New UK Housing Development to Feature Hemp as a Foundational Pillar Providing Sustainability and Affordability

New UK Housing Development to Feature Hemp as a Foundational Pillar Providing Sustainability and Affordability

The project developers hope the pilot program can serve as a template for the future of eco-friendly, community-based living in Britain and beyond.



While much of the recent news surrounding hemp has centered on issues related to the plant's medicinal and psychoactive attributes, there is an entire hemp-related industry focused on using the versatile plant as an environmentally beneficial and sustainable building material as well. From 'hempcrete' to bioplastics, industrial hemp could be the future of construction for a world in desperate need of materials that reduce or eliminate the massive carbon footprint associated with traditional building methods.


With architects and engineers in countries like Ukraine and Sweden already utilizing hemp to rebuild war-torn neighborhoods and eco-friendly office parks, respectively, a new project in the United Kingdom is taking hemp-based construction to a new and expanded level.


According to multiple international media outlets, industrial hemp will be the centerpiece of an advanced housing development on a 7.9-hectare tract in southeastern England. Designed to address the "whole-place carbon footprint," in the words of its developers, the site, located in a former industrial area in East Sussex, will be the new home for The Phoenix, the UK's most sustainable neighborhood.


The development company behind the new endeavor is Human Nature, based in Lewes and founded by former Greenpeace directors Michael Manolson and Jonathan Smales. Known for creating and promoting projects with "exponential sustainability," Manolson and Smales purposely chose the location within the South Downs National Park to serve as a walkable environment that includes 685 homes, an electric car charging hub, public squares and gardens, community buildings, and a river walk.


Because hemp and its construction material byproduct, hempcrete, sequester carbon during the construction process, Human Nature is seeking to use the plant's unique chemistry to implement a "whole-place" carbon strategy, which reduces "operational carbon" from heat and power and "embodied carbon" from materials and the building process.


As part of their approach, Human Nature's in-house design team, design agency Periscope, Ash Sakula Architects, Mole Architects, and Arup will utilize plans based on circular economy principles, including prefabricated "cassettes" sourced from local timber filled with hemp and other biomaterials. In addition, where possible, existing materials from the location's industrial past, such as bricks, steel trusses, cladding, and buttresses, will be recycled and repurposed.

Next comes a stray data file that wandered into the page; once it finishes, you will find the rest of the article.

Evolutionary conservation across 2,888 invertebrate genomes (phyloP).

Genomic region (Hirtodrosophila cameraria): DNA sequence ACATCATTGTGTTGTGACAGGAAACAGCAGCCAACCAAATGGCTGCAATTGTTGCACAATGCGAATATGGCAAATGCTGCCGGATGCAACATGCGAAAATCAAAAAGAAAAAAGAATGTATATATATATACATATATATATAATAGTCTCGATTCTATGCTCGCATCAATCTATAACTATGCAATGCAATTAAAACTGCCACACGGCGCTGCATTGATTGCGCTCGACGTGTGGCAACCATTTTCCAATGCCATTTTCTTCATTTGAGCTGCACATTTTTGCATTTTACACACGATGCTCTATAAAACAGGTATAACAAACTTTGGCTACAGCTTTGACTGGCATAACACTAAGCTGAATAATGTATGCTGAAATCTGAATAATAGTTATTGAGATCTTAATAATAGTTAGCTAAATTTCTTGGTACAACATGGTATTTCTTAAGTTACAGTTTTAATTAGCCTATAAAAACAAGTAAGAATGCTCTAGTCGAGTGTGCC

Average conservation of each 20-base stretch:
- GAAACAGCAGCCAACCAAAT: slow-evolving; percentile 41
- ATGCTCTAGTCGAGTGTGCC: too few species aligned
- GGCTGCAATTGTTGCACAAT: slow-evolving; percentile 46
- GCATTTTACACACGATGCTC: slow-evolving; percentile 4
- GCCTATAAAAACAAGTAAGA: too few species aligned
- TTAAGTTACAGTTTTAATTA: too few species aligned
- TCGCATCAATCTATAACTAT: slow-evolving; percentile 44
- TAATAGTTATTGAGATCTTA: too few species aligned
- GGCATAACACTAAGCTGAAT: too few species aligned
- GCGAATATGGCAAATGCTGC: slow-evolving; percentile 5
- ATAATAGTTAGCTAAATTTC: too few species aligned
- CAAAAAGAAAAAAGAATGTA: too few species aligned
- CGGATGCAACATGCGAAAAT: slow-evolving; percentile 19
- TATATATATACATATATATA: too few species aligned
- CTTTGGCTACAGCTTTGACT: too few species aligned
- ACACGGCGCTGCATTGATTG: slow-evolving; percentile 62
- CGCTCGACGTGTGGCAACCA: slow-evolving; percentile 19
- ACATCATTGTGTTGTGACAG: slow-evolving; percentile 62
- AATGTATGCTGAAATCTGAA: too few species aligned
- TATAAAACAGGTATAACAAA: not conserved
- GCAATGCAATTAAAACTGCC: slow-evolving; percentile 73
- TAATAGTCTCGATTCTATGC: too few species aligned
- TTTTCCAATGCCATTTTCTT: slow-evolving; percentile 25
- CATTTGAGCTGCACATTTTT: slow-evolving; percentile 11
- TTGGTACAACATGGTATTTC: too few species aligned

Along with the aggressive environmental features, the developers also plan to achieve "radical affordability goals" for prospective community members via waste management and composting facilities, on-site recycling, urban farming, and community gardening, as well as a renewable energy system that will reduce residential energy bills by 10-20%.


"The current mainstream model of development is catastrophic, baking in deeply unsustainable fabric, infrastructure, and transport, fueling the climate and nature crises; it also creates social divisions and exacerbates loneliness. We aim to show that living sustainably can be a joy, not an exercise in self-denial, made far easier by the design of neighborhoods," said Smales, Human Nature's CEO.


"The current mainstream model of development is catastrophic, baking in deeply unsustainable fabric, infrastructure, and transport, fueling the climate and nature crises; it also creates social divisions and exacerbates loneliness. We aim to show that living sustainably can be a joy, not an exercise in self-denial, made far easier by the design of neighborhoods."

- Jonathan Smales, CEO of Human Nature


Harkening back to an almost pre-industrial era, Manolson and Smales hope to create a sort of test "utopia" for potential residents. Likewise, if The Phoenix, which recently received planning approval, is a success, the duo envisions similar communities all over the UK and potentially worldwide.


"The result won't feel unfamiliar, rather a return to traditions we've forgotten: a place of elegantly designed buildings made using local materials, streets safe for children to play in, with most daily needs met within a short walk and where it's easy to meet and socialize with your neighbors," Smales said.


"The result won't feel unfamiliar, rather a return to traditions we've forgotten: a place of elegantly designed buildings made using local materials, streets safe for children to play in, with most daily needs met within a short walk and where it's easy to meet and socialize with your neighbors."

- Jonathan Smales, CEO of Human Nature